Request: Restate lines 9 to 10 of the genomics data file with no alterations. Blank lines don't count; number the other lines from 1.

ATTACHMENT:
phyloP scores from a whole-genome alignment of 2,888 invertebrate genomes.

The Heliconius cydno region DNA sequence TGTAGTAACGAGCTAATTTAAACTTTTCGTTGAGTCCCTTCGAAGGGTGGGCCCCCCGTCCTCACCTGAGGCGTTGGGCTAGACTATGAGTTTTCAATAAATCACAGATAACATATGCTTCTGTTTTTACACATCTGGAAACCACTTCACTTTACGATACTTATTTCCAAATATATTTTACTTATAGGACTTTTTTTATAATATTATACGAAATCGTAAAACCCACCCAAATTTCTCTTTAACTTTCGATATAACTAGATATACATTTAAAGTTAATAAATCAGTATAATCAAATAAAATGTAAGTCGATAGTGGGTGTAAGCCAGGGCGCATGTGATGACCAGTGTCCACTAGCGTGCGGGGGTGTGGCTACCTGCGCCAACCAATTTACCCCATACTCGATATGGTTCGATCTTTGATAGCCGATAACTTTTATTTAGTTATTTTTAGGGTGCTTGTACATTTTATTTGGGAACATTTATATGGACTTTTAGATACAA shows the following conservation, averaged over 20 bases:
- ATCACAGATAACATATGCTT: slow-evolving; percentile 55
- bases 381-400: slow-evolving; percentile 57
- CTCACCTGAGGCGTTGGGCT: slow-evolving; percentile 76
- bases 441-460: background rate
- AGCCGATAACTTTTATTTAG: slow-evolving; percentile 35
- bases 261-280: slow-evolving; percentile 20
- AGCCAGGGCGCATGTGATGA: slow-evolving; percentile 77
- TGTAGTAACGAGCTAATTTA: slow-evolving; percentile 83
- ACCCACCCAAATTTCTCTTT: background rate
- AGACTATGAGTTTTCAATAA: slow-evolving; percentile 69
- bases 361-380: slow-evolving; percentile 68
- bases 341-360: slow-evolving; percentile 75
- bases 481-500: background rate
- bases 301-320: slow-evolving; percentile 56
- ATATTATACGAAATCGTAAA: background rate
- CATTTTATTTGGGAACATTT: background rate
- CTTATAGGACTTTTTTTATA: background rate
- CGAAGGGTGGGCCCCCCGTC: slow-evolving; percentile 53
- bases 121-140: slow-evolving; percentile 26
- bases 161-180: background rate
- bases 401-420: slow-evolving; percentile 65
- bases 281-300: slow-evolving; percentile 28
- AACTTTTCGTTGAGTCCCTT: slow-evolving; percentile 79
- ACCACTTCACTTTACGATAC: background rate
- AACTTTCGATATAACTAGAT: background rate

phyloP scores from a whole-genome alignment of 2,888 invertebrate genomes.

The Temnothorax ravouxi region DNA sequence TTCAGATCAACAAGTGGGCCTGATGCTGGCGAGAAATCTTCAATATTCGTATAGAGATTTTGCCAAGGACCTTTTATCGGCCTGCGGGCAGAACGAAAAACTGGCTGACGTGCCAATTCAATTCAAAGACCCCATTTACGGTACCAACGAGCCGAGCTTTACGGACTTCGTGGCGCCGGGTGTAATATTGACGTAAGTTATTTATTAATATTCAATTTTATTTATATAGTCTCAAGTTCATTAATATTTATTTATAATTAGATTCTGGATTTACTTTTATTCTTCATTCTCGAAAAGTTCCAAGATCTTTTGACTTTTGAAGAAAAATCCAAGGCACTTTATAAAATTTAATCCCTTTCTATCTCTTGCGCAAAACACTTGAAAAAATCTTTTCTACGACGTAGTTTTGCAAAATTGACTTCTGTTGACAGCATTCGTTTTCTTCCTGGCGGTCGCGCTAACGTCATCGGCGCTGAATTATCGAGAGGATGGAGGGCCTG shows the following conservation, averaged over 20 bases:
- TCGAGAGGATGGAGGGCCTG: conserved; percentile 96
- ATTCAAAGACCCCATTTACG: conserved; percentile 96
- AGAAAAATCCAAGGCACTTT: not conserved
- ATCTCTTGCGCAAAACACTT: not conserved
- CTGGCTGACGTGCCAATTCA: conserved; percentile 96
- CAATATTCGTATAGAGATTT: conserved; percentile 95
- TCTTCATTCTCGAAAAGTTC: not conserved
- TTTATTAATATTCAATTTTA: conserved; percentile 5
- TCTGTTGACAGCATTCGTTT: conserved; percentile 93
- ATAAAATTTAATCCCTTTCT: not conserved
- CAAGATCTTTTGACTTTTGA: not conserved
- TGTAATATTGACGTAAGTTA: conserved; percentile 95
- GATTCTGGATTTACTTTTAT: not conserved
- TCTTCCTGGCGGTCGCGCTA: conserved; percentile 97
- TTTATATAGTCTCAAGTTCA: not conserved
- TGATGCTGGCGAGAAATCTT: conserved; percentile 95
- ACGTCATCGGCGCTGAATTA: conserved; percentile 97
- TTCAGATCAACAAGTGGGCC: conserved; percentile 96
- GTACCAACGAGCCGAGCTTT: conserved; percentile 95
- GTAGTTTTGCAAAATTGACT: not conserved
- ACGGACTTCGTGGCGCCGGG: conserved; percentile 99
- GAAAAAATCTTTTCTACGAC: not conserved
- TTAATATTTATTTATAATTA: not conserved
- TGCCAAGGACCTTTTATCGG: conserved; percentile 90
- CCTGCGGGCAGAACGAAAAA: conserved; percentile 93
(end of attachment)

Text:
- AGCCAGGGCGCATGTGATGA: slow-evolving; percentile 77
- TGTAGTAACGAGCTAATTTA: slow-evolving; percentile 83